Goodbye, Things: The New Japanese Minimalism by Fumio Sasaki

Book–If your primary complaint about Marie Kondo’s best-selling The Life-Changing Magic of Tidying Up is that it just isn’t hardcore-minimalist enough for you, Fumio Sasaki’s Goodbye, Things will be just your speed. Sasaki recounts his journey toward minimalism that stemmed from his dissatisfaction with his life. He was, in his own words, “an unmarried adult with not much money to speak of.” Interestingly, after embracing minimalism, he is still in the same boat, but is now happy with his life. He owns an air mattress, wallet, keys, iPhone, a few dishes, multipurpose liquid soap, and a hand towel. Sasaki makes some decent points with regards to owning possessions to appear a certain way to others (DVDs to seem like a movie buff, books to appear cultured) and suggests minimalism as a way to strip away pretense, but I personally think he takes his obsession with minimalism a bit far. For instance, he mentions how much happiness he derives from using full-size bath towels when he travels in hotels as opposed to the scratchy hand towel he uses at home and recommends routinely denying yourself so that things you used to take for granted become sources of happiness.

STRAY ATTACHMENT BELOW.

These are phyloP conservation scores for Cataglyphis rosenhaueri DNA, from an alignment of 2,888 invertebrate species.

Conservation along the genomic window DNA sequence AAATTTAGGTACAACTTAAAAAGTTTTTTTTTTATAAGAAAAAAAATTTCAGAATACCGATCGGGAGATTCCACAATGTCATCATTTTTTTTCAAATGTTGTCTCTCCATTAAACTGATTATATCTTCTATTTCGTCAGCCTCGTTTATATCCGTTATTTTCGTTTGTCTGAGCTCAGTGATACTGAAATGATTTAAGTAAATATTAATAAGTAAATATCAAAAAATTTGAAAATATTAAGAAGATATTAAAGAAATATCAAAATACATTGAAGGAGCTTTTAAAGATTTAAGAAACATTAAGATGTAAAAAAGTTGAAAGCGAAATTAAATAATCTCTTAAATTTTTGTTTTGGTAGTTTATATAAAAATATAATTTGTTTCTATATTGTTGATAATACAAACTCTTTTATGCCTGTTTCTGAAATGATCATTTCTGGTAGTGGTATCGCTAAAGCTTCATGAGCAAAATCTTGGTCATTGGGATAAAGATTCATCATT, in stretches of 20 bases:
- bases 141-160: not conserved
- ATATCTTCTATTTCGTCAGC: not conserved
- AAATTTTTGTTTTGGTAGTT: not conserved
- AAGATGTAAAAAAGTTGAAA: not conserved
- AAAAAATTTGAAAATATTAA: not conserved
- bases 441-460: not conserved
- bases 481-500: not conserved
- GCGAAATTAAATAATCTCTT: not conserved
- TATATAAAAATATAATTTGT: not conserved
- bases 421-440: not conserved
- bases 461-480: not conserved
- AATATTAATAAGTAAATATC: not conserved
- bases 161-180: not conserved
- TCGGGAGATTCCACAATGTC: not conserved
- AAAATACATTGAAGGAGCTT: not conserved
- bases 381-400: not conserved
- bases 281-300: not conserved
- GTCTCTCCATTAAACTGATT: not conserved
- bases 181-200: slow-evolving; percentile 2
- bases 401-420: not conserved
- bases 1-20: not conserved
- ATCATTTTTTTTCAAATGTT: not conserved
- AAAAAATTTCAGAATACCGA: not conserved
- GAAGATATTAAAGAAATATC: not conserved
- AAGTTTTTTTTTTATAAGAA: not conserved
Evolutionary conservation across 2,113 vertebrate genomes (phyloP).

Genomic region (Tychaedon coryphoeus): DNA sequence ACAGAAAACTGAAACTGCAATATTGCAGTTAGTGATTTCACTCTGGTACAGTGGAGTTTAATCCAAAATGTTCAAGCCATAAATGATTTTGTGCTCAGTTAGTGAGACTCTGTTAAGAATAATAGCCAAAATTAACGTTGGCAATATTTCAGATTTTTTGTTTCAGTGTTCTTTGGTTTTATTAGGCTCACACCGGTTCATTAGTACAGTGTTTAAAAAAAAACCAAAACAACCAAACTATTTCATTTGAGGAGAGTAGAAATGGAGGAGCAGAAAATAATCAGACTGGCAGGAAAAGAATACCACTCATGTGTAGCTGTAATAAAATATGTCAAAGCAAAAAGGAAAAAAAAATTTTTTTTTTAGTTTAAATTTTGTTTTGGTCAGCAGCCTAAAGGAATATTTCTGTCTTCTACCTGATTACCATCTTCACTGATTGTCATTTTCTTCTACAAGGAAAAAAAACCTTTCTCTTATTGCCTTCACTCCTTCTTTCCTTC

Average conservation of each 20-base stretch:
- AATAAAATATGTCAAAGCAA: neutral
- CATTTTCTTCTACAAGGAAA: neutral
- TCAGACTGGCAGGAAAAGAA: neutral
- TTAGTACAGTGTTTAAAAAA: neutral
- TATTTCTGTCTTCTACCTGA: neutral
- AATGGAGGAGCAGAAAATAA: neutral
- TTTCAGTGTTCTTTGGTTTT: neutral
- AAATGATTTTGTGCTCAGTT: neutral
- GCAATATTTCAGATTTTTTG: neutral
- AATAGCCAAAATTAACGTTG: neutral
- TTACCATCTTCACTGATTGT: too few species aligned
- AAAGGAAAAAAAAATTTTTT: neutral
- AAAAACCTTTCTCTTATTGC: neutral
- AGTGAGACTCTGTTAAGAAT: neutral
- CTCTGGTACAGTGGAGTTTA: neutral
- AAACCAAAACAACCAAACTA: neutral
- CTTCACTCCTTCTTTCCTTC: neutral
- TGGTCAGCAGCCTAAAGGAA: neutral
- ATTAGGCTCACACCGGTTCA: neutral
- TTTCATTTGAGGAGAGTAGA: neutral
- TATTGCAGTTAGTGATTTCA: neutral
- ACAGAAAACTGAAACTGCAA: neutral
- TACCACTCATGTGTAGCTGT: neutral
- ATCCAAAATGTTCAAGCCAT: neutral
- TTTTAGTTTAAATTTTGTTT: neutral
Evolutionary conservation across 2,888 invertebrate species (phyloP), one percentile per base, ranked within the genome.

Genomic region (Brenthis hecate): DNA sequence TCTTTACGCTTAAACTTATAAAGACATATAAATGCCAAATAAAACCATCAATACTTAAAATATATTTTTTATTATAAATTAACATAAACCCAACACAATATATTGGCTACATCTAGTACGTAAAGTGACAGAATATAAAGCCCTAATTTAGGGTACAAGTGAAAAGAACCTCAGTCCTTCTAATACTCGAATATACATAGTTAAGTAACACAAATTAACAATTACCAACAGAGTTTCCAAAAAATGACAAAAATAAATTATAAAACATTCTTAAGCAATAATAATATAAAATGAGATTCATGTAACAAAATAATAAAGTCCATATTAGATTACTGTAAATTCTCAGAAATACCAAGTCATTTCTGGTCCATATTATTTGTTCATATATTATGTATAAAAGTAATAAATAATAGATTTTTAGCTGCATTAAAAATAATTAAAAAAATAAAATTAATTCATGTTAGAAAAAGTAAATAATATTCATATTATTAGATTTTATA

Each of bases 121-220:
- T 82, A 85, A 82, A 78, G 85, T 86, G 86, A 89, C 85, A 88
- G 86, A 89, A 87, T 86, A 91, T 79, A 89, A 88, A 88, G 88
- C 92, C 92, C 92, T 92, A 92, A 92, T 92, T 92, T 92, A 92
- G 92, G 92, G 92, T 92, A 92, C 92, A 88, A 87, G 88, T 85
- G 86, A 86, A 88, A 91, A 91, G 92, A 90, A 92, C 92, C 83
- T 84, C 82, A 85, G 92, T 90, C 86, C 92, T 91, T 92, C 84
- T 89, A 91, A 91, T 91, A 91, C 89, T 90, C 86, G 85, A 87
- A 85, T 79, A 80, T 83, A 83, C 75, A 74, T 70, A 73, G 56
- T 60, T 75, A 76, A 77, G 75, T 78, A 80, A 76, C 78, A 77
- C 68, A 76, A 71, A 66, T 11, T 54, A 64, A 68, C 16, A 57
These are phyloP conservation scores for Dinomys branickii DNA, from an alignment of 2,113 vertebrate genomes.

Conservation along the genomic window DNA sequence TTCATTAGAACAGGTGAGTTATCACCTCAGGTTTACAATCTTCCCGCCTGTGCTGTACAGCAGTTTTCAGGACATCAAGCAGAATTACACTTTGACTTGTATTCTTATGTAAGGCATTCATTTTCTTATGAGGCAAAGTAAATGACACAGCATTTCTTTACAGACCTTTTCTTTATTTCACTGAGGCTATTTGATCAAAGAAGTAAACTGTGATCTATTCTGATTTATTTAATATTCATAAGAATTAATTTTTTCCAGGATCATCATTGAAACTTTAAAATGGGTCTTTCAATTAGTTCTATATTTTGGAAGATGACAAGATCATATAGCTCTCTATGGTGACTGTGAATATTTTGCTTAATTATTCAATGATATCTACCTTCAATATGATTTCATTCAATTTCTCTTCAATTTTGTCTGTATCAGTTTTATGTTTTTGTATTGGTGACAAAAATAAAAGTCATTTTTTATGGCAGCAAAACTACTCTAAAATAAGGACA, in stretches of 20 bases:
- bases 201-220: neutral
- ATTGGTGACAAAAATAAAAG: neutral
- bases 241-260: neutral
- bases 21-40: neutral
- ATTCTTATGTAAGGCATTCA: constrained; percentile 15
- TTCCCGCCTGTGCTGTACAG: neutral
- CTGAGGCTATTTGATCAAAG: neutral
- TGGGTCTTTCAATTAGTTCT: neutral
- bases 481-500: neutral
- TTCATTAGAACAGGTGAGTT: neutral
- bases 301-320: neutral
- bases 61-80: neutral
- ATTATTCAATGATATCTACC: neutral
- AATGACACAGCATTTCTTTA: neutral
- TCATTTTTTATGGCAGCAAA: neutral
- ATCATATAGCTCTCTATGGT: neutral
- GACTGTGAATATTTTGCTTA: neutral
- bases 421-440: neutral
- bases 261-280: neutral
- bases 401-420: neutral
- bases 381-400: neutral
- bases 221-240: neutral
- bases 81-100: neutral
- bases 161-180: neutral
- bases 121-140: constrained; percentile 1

I might sound like I’m ragging on this book, but the fact is I quite liked it. While I think Sasaki’s brand of minimalism sounds like torture, he has an interesting writing style and I enjoyed my glimpse into his life which is so different from mine. If you enjoy reading about minimalism, I recommend The 100 Thing Challenge; if you just like keeping up on popular lifestyle trends whatever they are (hey, me too), I recommend How to Hygge.